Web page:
Legends Never Die



‘The Legend of Timpanogos’ dances at the Covey Center for the Arts Feb. 25-27

“When I heard the story, I would see a beautiful ballet in my mind,” says Jacqueline Colledge, choreographer. “The story came to life.”

Said story is “The Legend of Timpanogos,” and Jacqueline brought her vision to life with authentic Native American choreography and an original score by Micheal Babbit.

Rachelle Jardin, from Alpine, and Joni Tuttle, from Holden, dance the part of Ucanogos, the principal role.

“When I am on stage, I actually become Ucanogos,” Joni says. “It’s like I was living the role and it transformed me.”

The ballet tells the emotional love story of Ucanogos, an Indian girl, and Timpanc, an Indian boy. Because Timpanc is not from the same tribe as Ucanogos, he must prove himself to the tribe before they can marry.

“Knowing the main story of the ballet and living close to the mountain makes you feel like you are in the moment,” Rachelle says. “Once you get on stage, in costume, with all the other dancers, everyone comes together and it seems like the audience isn’t there.”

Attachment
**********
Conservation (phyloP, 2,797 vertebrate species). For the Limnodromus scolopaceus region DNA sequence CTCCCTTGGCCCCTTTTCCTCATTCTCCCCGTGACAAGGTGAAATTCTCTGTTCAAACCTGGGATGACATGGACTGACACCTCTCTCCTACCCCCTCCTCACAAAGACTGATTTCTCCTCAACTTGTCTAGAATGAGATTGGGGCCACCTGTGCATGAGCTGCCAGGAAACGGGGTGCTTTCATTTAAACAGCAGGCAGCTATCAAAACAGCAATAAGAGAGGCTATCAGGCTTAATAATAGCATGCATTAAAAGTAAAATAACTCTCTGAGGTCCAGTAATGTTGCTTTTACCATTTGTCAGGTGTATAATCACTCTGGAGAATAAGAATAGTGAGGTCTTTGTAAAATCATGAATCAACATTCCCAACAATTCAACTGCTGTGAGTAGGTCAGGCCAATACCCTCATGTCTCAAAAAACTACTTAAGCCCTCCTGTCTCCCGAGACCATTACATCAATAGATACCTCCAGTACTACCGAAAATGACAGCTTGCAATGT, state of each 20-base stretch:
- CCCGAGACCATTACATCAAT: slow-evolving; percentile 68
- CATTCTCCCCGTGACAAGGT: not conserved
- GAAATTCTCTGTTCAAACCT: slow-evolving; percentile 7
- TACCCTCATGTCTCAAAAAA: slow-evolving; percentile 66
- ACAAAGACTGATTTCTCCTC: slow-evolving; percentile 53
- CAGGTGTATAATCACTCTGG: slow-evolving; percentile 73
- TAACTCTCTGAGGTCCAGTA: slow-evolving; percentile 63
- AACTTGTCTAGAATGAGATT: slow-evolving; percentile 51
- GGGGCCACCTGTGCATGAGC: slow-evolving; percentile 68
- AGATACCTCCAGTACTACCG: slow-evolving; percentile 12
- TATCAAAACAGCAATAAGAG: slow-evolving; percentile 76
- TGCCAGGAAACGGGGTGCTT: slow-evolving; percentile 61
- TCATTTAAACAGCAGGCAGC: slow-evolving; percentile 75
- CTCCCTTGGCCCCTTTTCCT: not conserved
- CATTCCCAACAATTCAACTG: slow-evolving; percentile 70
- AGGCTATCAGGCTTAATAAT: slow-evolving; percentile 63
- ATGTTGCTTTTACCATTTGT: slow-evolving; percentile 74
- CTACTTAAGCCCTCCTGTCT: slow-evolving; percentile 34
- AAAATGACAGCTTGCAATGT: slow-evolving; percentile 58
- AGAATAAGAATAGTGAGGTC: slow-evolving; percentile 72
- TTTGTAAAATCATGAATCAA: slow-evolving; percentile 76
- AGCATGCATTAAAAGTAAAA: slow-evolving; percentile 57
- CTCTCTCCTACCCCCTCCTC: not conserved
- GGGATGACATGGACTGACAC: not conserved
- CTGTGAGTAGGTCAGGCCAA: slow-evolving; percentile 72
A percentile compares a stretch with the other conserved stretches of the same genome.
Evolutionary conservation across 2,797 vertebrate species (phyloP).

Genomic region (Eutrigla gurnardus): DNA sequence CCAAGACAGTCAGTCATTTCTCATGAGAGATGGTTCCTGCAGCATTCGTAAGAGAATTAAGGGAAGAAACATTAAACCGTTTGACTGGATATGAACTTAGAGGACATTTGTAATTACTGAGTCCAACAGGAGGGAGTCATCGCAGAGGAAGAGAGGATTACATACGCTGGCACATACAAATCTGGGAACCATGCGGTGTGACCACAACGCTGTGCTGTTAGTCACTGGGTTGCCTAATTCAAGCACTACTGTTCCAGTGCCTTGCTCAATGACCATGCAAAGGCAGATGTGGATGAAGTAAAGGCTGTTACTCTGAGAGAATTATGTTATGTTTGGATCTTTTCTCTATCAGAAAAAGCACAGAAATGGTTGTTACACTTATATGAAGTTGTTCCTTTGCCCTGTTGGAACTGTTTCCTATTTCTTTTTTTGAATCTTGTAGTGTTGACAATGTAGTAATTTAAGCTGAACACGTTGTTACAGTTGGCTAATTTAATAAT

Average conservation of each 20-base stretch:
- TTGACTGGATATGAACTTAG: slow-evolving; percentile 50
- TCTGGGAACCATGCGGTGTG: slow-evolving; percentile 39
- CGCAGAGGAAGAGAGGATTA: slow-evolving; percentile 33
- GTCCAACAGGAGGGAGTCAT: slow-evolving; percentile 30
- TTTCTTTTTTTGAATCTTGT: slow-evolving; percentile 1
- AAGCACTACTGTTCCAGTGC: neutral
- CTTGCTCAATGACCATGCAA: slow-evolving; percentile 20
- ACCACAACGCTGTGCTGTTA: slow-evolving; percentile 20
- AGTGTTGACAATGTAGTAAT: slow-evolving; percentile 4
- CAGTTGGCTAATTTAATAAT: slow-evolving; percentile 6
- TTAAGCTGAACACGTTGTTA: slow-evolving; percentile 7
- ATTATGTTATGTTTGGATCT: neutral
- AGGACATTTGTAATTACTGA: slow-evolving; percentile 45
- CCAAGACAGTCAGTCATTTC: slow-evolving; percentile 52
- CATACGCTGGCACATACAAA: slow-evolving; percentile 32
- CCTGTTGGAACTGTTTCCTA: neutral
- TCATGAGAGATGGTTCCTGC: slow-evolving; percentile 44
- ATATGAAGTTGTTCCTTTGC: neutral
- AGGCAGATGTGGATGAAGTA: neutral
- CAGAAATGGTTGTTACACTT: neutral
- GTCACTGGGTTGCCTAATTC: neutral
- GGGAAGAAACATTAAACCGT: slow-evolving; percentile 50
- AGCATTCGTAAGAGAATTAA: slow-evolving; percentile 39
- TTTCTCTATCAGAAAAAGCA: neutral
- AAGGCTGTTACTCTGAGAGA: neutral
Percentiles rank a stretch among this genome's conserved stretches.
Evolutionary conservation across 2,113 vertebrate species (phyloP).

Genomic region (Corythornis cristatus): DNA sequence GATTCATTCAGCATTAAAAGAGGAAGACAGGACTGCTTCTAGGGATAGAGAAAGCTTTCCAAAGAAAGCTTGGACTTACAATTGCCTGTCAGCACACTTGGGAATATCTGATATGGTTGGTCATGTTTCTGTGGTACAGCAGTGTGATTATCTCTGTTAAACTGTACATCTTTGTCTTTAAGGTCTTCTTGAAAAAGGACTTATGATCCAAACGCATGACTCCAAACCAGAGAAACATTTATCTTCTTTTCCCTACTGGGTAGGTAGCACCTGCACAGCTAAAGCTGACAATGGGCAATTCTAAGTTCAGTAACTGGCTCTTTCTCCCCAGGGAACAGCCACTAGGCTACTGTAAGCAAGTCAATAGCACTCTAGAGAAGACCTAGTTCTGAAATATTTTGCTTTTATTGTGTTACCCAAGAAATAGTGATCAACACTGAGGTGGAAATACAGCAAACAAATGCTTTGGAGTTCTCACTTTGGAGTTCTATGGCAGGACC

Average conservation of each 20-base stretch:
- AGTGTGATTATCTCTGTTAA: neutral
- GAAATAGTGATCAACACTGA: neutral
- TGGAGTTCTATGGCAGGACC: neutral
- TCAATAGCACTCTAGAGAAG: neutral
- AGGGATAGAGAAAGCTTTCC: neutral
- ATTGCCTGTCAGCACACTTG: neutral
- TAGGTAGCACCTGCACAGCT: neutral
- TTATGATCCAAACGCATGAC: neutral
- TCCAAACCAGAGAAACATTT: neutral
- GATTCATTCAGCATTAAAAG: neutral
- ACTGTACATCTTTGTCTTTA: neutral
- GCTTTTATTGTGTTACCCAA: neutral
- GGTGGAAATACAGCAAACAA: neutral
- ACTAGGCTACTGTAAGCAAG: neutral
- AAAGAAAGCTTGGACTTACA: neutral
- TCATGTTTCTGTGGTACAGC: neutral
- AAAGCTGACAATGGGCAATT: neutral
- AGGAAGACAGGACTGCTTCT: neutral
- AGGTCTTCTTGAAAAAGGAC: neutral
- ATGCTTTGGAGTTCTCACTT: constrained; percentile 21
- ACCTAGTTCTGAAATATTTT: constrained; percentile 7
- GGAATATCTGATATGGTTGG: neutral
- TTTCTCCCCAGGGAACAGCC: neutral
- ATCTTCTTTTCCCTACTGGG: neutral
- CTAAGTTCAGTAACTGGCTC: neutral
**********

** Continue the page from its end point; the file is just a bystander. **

“The Legend of Timpanogos” is an emotional, action-packed ballet the whole family will enjoy.

“It’s a very public friendly ballet,” Joni says. “My dad, brother and friends love this ballet because it’s emotional and dramatic.”

Since the ballet first premiered in 1992, it has traveled the globe with pieces performed in China and at an international ballet competition in Jackson, Mo.

“The Legend of Timpanogos” will be performed at the Covey Center for the Arts Feb. 25 to Feb. 27. For more information, visit www.coveycenter.org.


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